Cost Of Thanksgiving Dinner Up Slightly

The cost of a classic Thanksgiving dinner including turkey, stuffing, cranberries, pumpkin pie and the basic trimmings increased by $1.86 this year, according to an informal statewide survey of grocery store prices coordinated by Indiana Farm Bureau.
The survey, which has been conducted annually in Indiana since 1993, indicated that the cost for this year’s feast for 10 is $45.79, up from $43.93 in 2009. It represents a decrease from 2007, when the market basket recorded an all-time high of $47.63, noted IFB 2nd Vice President Isabella Chism.
Indiana’s data is factored into a national survey conducted by the American Farm Bureau Federation, and the national survey also showed a smaller increase: 56 cents for a total of $43.47.
“Thanksgiving is a time for us all to count our blessings,” Chism said. “As a consumer as well as a farmer, I count among my blessings the safe and affordable food we produce in the United States—the farmers who make it possible.”
Neither the national nor Indiana surveys is scientific. They are instead snapshots of prices on basic items during a given time period.
In Indiana, 28 volunteer shoppers picked a grocery store in their area and collected prices from actual items on the official list. They were asked to look for the best possible prices but to not use promotional coupons or purchase deals such as “Spend $50 and receive a free turkey.” Nationally, more than 112 volunteer shoppers from 34 states participated.
The shopping list for the survey includes a 16-pound turkey, bread stuffing, sweet potatoes, rolls with butter, peas, cranberries, a relish tray of carrots and celery, pumpkin pie with whipped cream, and coffee and milk, all in quantities sufficient to serve a family of 10 with plenty for leftovers.
“Overall, the change in the price of this year’s Thanksgiving dinner is basically in line with the modest changes that we’ve seen in the overall price level this year,” said AFBF economist John Anderson. “At $4.35 per person ($4.58 on the Indiana survey), our traditional Thanksgiving feast is still a better deal than most fast-food value meals, plus it’s a wholesome, home-cooked meal.”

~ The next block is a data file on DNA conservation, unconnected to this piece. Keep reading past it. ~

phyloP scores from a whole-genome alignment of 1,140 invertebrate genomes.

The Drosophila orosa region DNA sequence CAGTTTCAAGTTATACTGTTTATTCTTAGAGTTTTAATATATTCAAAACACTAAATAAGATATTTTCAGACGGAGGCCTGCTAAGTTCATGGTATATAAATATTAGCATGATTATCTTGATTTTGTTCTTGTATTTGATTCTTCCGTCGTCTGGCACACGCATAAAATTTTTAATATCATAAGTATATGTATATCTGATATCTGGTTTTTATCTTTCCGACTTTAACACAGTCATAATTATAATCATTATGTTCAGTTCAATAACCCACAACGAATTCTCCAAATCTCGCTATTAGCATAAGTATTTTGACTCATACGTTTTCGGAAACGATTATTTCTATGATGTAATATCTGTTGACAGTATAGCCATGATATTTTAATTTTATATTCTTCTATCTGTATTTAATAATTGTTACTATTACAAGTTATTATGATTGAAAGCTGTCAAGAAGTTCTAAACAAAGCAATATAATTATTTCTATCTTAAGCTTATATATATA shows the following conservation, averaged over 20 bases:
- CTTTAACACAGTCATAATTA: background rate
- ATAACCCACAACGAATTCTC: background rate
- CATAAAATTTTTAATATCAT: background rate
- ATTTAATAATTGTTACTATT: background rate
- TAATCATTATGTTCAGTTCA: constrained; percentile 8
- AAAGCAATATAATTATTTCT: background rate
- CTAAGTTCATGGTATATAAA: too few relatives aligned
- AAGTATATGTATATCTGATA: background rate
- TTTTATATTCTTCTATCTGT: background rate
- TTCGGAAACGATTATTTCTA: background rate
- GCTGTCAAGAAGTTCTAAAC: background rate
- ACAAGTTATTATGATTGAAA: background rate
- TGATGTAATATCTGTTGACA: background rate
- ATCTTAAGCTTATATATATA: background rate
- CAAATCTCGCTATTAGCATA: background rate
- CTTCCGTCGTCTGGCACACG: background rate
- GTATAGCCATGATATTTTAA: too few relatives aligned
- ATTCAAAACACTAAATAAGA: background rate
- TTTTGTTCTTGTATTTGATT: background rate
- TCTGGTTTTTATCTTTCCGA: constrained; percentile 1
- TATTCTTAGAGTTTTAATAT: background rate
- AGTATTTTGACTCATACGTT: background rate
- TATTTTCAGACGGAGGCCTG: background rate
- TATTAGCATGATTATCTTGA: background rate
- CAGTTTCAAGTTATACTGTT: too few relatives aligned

The big ticket item—a 16-pound turkey—increased by just 2 cents/pound for a total of $20.48. Other increases were recorded for stuffing, up 7 cents to $2.48 for a 14-ounce bag; a 30-ounce can of pumpkin pie filling mix, up by 39 cents to $2.72; a 2-pack of pie shells, up 17 cents to $2.45; a dozen rolls, up 32 cents to $2.12; a 1-pound relish tray of carrots and celery, up 10 cents to $0.88; a gallon of whole milk, up 18 cents to $2.83; and a half-pint of whipping cream, up 5 cents to $1.82. A group of miscellaneous items, including coffee and ingredients necessary to prepare the meal (onions, eggs, sugar, flour, evaporated milk and butter) also increased in price by 72 cents to $3.22.
“Some of the Thanksgiving dinner items have rebounded from quite low price levels in 2009,” Anderson said. “For example, last year’s milk price was at its lowest level since 2001. Dairy product prices have climbed some in 2010, largely reflecting better consumer demand as the economy has gradually improved this year.”
A few items decreased in price: sweet potatoes, down by 15 cents to $2.97 for 3 pounds; a 16-ounce package of peas, down 12 cents to $1.51; and a 12-ounce package of fresh cranberries, down 18 cents to $2.32.
Anderson said despite retail price increases during the last year or so, American consumers have enjoyed relatively stable food costs over the years, particularly when adjusted for inflation.